Forces Chief Partially Blames Congress for mounting tensions with China
By Bill Gertz
Chairman of the Joint Chiefs of Staff Gen. Mark Milley, testifies before the House Armed Services Committee on the fiscal year 2024 budget request of the Department of Defense, on Capitol Hill in Washington, Wednesday, March 29, 2023.
Gen. Mark A Milley, chairman of the Joint Chiefs of Staff, appeared in a recent interview to blame Congress, in part, for high-pitched rhetoric that he said is contributing to mounting bilateral tensions between Washington and Beijing.
“I think there’s a lot of rhetoric in China, and a lot of rhetoric elsewhere, to include the United States, that could create the perception that war is right around the corner or we’re on the brink of war with China ,” Gen. Milley told the online newsletter Defense One.
As a result, the four-star general and President Biden’s chief military adviser said he has told lawmakers concerned about China to cool the rhetorical temperature.
At a Senate Armed Services Committee hearing last week, Gen. Milley said the People’s Republic of China is seeking to become a regional “hegemon” in the next 10 years and to be more powerful than the United States by 2049.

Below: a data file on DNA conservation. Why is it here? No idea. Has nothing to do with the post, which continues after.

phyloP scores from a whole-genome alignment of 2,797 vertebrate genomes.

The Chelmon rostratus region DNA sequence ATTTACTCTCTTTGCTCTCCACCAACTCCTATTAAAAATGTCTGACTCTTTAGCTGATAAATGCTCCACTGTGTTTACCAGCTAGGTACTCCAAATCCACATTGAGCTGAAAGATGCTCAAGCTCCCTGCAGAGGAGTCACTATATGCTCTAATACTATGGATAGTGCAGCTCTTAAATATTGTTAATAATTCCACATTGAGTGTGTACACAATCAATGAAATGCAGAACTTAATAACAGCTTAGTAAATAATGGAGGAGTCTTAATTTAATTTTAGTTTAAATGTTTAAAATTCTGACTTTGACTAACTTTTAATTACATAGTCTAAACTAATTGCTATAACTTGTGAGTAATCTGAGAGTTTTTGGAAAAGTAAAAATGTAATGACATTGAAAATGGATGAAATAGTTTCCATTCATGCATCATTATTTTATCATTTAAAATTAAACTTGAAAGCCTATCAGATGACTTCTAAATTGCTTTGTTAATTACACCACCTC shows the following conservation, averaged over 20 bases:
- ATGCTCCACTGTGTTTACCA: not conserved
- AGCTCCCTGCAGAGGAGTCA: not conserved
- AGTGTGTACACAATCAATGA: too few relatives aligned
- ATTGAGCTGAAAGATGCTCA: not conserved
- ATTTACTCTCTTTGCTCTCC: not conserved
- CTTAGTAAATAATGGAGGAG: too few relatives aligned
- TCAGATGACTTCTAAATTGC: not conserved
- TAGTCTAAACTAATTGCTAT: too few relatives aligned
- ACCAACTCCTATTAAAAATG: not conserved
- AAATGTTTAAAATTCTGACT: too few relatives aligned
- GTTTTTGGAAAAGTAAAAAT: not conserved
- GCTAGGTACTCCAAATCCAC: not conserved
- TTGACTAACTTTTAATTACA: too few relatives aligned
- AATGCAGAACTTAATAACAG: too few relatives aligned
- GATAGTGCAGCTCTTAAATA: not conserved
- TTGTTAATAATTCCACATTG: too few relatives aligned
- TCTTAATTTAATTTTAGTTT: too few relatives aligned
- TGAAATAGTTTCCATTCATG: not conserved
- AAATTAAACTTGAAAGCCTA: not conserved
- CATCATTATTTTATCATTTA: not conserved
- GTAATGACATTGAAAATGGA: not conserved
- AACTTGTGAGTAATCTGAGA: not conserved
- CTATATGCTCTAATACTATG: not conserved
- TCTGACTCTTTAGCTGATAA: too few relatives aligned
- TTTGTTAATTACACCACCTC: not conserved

“The PRC’s actions are moving it down the path towards potential confrontation with its neighbors and the United States,” he said. “But again, war with China is neither inevitable nor imminent.”
Gen. Miller noted in the Defense One interview that Congress has voiced concerns about China’s large-scale nuclear weapons build up, Beijing’s anger at U.S. efforts to prevent American computer chips from enhancing the Chinese military and fears of a Chinese invasion of Taiwan and budding alliance with Russia. Telling lawmakers that war with China will not happen soon and is not inevitable is part of an effort to calm war fears, he said.
War could happen, he said, as a result of an incident or a “trigger event” that produces an uncontrolled military escalation to conflict, Gen. Milley said.